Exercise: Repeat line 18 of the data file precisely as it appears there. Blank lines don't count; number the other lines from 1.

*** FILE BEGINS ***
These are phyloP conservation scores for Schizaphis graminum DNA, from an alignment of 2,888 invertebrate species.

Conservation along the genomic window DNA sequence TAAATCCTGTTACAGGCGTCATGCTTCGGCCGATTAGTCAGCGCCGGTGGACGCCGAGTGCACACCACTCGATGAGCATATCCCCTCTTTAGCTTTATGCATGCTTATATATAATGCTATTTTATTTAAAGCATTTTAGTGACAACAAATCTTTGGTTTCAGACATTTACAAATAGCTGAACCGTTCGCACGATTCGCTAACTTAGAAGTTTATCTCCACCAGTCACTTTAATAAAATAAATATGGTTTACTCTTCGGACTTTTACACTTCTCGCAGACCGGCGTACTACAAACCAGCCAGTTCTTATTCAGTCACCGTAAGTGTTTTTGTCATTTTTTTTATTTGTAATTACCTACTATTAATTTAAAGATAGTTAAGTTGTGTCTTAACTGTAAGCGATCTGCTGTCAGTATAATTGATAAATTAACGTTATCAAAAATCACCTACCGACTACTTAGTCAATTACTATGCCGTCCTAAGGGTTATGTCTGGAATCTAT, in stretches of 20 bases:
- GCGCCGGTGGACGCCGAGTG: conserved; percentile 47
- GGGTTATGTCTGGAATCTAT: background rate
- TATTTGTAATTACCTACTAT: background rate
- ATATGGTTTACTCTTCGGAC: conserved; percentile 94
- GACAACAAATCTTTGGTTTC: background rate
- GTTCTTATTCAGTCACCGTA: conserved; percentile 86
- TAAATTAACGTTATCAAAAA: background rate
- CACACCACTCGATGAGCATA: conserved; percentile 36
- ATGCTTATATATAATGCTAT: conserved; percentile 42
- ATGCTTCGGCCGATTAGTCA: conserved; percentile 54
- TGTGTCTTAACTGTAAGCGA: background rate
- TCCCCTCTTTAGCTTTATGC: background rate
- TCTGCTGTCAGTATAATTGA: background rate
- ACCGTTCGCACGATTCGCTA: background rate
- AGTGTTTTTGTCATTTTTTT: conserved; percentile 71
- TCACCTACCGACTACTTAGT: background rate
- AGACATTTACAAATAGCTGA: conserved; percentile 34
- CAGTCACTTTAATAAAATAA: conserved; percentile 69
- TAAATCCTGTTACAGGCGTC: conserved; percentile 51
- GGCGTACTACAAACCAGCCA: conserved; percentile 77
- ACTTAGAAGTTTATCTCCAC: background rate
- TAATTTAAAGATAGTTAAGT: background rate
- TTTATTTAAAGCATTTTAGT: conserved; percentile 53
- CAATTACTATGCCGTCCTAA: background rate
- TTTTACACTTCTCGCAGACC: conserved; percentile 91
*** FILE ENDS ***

- TCACCTACCGACTACTTAGT: background rate